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When An Elastomer Goes Flat… The Story of J and the Flattened Elastomers

Jill Sparacio, OTR/L, ATP/SMS, ABDA

Clearly, Something Was Different

Some basic items need to be routinely checked when using dynamic wheelchair components. Usually the idea of routine “maintenance” worries me, however what I found can be easily checked.

This is the story of J and the flattened elastomers. J is a young man with an incredibly strong extensor tone pattern that usually initiates in his hips. He uses a Seating Dynamics Dynamic Rocker Back to absorb these forces. He resides in a long term care facility and has multiple caregivers who have known him for many years.

I was receiving complaints from his caregivers that he “just doesn’t look right in his wheelchair anymore”. When passing him, I also noticed that he was no longer sitting on his seat. Instead, his feet were firmly planted on his footplates, with hips extended and his buttocks lifted off of the seat. His arching/extension pattern had returned. At times, the staff were unable to get his feet on his footplates due to this extension. Others commented that he sat much better if his feet were left hanging off the front edge of his footplates. Observation revealed a more exaggerated, compromised posture with his hips far forward on his seat.

Bottom line, something was different.

Diagnosing The Problem

First, I double checked to make sure that the Dynamic Rocker Back hardware was not “locked out. ” Once I found those to be open, I realized that there was no longer any tension in the dynamic mechanism. The rear canes were opened as far as the elastomer would allow, however no resistance was present to return J to an upright position. The back canes could be manually pushed back into alignment, but would not remain in that position.

Investigation revealed that the elastomers were compressed and asymmetrical, rendering them useless.

The height difference between the flattened elastomers and a new set was 3/8” (see Figure 1). In measuring the impact of these compressed elastomers, changes in the seat to back angle were noticed.

Originally, the desired seat to back angle was 100 degrees. With the flattened elastomers, the seat to back angle was a constant 108 degrees (see Figures 2 and 3 below). Eight degrees were more than enough to alter J’s desired seat to back angle and elicit his extension pattern.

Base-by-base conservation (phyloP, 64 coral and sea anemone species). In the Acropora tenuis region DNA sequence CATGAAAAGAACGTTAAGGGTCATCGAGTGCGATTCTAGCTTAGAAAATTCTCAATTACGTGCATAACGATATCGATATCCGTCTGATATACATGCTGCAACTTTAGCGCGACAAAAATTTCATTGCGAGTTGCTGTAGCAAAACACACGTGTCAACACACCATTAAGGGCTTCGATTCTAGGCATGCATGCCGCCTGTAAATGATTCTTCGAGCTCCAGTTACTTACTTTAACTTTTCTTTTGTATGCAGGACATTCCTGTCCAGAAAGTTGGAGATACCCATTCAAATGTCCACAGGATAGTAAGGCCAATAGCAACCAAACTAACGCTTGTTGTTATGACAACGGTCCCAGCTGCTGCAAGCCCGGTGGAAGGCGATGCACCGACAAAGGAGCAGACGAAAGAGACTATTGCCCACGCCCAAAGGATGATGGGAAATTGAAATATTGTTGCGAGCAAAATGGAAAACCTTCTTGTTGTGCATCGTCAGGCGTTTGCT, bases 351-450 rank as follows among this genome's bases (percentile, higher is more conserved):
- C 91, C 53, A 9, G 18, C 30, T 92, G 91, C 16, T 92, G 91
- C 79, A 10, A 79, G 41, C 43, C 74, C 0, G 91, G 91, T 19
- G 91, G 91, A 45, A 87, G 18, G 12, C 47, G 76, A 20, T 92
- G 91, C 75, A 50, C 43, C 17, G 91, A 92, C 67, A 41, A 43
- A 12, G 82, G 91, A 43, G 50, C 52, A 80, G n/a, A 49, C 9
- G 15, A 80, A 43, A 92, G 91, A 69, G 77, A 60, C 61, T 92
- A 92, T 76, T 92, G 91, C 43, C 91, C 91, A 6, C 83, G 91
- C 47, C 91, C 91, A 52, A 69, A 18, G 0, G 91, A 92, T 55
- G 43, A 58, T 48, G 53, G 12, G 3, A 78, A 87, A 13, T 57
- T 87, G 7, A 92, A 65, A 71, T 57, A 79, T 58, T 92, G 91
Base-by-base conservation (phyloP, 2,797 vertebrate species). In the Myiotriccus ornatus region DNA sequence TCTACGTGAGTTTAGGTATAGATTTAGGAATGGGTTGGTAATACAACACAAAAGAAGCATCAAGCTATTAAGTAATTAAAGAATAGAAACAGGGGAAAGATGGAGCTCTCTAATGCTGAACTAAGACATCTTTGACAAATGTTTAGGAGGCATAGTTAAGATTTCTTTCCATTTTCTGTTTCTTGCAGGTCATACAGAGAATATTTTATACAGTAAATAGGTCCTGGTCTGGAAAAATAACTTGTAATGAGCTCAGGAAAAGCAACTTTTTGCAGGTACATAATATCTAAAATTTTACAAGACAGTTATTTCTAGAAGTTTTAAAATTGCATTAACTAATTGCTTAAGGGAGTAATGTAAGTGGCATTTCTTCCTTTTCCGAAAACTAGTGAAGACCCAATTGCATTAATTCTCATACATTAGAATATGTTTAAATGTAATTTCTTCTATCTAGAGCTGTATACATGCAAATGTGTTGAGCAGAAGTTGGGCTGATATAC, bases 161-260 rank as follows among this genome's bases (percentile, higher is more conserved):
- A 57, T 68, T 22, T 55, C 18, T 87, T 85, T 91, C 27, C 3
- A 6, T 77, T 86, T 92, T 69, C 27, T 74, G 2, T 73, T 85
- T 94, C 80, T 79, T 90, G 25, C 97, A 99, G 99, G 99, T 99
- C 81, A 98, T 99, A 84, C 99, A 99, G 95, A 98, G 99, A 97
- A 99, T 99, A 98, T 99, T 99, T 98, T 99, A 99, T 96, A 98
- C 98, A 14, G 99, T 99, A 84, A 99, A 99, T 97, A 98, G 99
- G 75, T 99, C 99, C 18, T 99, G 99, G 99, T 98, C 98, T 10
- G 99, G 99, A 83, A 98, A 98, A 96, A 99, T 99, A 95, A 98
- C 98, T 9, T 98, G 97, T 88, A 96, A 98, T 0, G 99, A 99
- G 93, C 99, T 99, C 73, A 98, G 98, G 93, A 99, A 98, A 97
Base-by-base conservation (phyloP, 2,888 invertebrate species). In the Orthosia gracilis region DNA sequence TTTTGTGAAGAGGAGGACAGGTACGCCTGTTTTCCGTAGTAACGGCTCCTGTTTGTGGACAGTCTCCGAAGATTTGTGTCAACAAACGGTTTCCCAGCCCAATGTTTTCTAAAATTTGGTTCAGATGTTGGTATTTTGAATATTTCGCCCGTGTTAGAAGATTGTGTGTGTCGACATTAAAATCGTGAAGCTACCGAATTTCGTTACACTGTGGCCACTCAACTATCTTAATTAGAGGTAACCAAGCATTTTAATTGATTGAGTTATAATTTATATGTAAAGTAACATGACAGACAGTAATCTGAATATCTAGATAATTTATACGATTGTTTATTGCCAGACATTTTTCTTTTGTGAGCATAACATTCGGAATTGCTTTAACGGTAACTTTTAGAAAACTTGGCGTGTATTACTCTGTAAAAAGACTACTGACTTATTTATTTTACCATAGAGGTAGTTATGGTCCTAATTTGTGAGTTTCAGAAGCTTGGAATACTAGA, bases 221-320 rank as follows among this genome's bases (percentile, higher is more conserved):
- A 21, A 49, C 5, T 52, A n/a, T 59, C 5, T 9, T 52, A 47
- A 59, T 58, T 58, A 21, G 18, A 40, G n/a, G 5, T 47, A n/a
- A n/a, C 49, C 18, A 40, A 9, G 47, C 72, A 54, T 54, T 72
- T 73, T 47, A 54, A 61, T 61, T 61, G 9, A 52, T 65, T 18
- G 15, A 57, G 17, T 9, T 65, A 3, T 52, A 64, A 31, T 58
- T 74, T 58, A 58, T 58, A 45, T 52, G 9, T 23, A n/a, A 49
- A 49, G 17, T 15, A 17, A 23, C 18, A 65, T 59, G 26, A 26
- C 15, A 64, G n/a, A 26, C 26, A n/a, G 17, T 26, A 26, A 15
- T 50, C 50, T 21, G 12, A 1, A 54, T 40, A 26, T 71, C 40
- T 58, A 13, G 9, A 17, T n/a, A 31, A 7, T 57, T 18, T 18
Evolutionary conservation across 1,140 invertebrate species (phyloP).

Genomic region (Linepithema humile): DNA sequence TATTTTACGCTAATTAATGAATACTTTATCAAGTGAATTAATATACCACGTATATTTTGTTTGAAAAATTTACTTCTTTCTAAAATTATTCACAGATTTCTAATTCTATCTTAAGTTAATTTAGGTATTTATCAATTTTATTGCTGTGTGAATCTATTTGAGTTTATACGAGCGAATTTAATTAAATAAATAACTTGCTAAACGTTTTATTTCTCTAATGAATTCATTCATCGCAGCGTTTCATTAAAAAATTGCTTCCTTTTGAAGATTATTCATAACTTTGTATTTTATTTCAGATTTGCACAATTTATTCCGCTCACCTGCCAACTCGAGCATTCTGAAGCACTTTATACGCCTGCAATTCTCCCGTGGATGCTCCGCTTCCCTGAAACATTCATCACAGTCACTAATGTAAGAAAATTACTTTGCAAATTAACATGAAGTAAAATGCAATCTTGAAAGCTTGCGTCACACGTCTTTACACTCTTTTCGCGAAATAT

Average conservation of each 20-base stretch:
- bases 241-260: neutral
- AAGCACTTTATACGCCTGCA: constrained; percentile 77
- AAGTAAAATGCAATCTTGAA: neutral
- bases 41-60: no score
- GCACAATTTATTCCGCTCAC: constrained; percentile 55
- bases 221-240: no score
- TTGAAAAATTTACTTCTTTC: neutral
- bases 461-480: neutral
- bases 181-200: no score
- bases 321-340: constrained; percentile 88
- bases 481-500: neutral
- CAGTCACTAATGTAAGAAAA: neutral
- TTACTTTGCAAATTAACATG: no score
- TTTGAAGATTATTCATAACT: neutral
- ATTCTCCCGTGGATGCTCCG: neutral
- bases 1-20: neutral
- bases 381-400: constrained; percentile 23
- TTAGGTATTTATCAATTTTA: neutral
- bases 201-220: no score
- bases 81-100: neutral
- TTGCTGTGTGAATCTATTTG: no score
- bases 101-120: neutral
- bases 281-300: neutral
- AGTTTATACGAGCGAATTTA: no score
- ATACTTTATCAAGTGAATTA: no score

In order to remedy this problem, the elastomers needed to be replaced.

Fixing The Problem and Positive Changes for J – In Only 20 Minutes!

Although I work with several excellent suppliers, I didn’t want to wait for a scheduled wheelchair clinic to complete this repair for J. After locating some extra elastomers along with detailed instructions for replacement, I proceeded to take the old elastomers out to determine if these were the problem. Once removed, I found them to be very distorted in both height and shape (see Figure 1). Once the new elastomers were installed, the desired 100 degree seat to back angle was restored.

All in all, it took about 20 minutes (using the easy to follow directions).

I changed the Clear elastomers (which provide a Medium level of resistance) with Green elastomers (which provide an Extra Firm level of resistance). J was still able to move the dynamic back and the firmer elastomers should withstand the forces J exerts even better than the Clear elastomers.

When J extended, the movement that resulted from the compression of the elastomers (absorbing and diffusing the force) and the subsequent rebound was again effective at decreasing his extensor pattern.

Once his tone was not met with firm resistance, it naturally dissipated, allowing his hips to return to flexion.

The Moral of the Flattened Elastomer

So what did I learn from this? Check the elastomers!

The 20 minutes it took to change out the elastomers were well worth the positive changes that resulted in J’s posture.

Figure 2: Old, clear elastomer

Figure 3: New, green elastomer

Notice the height difference of the exposed elastomer; the shorter height of the old elastomer resulted in a more open seat to back angle. Due to the compressed size, the old elastomer has no ability to “rebound” or return the back canes to the desired position.

*Please be familiar with how the Dynamic Rocker Back mechanism works prior to disassembling! It is always best to rely on qualified suppliers to perform this work.

Click here for Elastomer Replacement Instructions

Check out our Quick Class on Dynamic Seating Maintenance


  1. Michelle Lange on May 9, 2017 at 10:24 am

    Great blog, Jill!
    Jill changed the Clear elastomers (which provide a Medium level of resistance) with Green elastomers (which provide an Extra Firm level of resistance). J was still able to move the dynamic back and the firmer elastomers should withstand the forces J exerts even better than the Clear elastomers.

    • Jill Sparacio on May 22, 2017 at 7:42 am

      You are right Michelle. I found that the less resistant elastomers did not allow for the rear canes to fully rebound and return to their upright position. When the rear canes do not return to their starting position, the excursion of movement available to assist with tone management is less and loses some of it’s benefit. I am finding that in order to insure optimal function, I have to recheck the elastomers more frequently than I originally thought.

      Although I am able to do this at this time, these mods were usually completed by my very trained suppliers. I have learned how to do them and don’t recommend taking anything apart unless you are absolutely sure you can safely reassemble it!

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